There are many different types of Trusts to consider using in estate planning. As with a Will, you must designate someone to serve as trustee of your trust upon your death or upon your resignation or incompetency. The trustee has a fiduciary duty to you and to the beneficiaries of your trust. Fundamentally, there are two types of trusts, revocable and irrevocable. Revocable trusts are the most common type of trust to avoid probate and allow maximum flexibility to the individual(s) creating the trust during their lifetimes. Irrevocable trusts are commonly used in asset protection planning and are more restrictive with the individual(s) creating the trusts divesting themselves of all ownership of the assets transferred to the irrevocable trust.
There are two basic types of Power of Attorneys: Health Care Power of Attorney and General Durable Power of Attorney. If you do not have these documents, you are at risk of needing a Guardianship in the event you become incapacitated, temporarily or permanently.
With Health Care Power of Attorney (HCPOA) you designate someone to make health care decisions for you in the event you are unable to do so; whereas with a General Durable Power of Attorney (GDPOA) you designate someone to handle or assist you with your financial matters. You can grant someone immediate access to your finances/assets or grant them authority upon your becoming incapacitated.
It is important to have your HCPOA and GDPOA reviewed periodically by an attorney to ensure compliance with recent changes in the law.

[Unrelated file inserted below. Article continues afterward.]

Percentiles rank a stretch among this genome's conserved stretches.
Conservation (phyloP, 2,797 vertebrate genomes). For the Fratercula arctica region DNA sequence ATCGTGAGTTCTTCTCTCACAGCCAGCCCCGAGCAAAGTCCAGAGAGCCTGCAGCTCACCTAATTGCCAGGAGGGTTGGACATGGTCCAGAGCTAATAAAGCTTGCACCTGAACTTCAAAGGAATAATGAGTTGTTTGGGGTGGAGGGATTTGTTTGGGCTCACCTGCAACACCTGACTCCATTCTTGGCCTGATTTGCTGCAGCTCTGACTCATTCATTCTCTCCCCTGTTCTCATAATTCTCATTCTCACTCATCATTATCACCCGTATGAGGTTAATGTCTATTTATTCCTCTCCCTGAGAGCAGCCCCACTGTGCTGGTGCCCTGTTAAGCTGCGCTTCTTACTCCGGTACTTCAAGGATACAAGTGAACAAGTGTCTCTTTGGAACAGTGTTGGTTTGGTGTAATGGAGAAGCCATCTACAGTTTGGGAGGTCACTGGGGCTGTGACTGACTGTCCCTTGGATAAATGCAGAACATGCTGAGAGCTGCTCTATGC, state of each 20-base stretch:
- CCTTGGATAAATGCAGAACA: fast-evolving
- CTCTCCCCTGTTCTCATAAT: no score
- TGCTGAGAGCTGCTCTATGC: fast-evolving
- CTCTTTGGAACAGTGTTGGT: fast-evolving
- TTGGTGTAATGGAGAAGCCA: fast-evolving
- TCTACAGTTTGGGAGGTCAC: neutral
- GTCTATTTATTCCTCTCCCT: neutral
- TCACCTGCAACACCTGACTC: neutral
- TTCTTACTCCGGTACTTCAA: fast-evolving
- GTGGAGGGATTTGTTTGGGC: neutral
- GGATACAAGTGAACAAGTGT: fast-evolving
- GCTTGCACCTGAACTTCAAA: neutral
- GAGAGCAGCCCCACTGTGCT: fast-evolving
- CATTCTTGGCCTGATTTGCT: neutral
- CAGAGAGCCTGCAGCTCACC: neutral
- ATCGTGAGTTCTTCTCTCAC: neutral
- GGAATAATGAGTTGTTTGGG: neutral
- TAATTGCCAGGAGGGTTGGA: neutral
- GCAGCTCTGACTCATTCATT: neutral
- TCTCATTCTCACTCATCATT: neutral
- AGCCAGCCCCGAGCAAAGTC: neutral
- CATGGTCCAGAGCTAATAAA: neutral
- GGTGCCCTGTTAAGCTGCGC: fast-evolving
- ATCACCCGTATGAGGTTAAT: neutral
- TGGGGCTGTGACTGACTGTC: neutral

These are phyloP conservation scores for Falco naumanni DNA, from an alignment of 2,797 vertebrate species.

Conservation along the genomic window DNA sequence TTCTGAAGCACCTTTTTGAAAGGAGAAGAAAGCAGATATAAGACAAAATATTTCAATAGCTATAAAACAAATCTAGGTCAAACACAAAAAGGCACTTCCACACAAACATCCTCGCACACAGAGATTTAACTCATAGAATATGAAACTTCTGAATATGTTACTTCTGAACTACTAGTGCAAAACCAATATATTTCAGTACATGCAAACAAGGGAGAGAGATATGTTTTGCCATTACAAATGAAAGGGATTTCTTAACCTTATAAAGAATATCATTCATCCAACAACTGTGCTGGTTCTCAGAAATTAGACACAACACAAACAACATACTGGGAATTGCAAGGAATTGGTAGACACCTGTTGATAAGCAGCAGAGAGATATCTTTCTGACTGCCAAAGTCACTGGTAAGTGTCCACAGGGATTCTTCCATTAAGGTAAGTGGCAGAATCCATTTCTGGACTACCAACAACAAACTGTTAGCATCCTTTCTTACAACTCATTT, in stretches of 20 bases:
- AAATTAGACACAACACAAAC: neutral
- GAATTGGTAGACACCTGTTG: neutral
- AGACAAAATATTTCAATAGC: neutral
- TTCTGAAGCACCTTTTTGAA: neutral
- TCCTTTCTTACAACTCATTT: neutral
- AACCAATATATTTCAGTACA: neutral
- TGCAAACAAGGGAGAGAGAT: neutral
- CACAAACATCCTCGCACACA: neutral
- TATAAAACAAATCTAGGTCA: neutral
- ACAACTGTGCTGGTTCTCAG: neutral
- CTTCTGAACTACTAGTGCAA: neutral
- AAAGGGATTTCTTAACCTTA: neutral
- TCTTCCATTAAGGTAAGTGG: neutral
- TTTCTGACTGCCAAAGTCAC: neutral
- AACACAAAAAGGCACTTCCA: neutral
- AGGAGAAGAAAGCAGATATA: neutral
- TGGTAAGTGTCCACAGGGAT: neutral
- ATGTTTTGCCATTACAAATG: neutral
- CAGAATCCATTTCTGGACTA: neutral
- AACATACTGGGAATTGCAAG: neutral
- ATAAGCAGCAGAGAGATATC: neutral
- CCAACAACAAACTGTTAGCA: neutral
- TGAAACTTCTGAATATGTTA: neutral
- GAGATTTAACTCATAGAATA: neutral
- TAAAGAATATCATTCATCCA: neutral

A guardianship is a process used to protect a person when they are unable to care for themselves due to either physical or mental incompetency. Handled through the Probate court, a guardian of the person makes all decisions for the care and well-being of the ward, and a guardian of the estate is appointed to manage the ward's finances. Guardianships can be quite costly with the need for Court approval for all expenditures on behalf of the ward, biennial accountings, and most importantly the inability to protect any of the ward's assets for purposes of Medicaid or Veteran's Aid and Attendance benefits. The Probate Court can not approve any such transfers thus requiring all assets of the ward to be spent down to $1,500 before the ward will be eligible for Medicaid benefits.
The Probate Court is established in each county of Ohio to supervise the administration of the estate of a decedent who was a legal resident of the county at the time of his or her death. Each transaction involved in the administration of an estate is subject to the examination and approval of the Probate Court.
Court costs can be expensive and the process can take months and in some cases years, tying up your property for the duration. Our legal team helps you to avoid probate, saving you money and time.
For hours of operation and other news about the Cuyahoga County Probate Court CLICK HERE.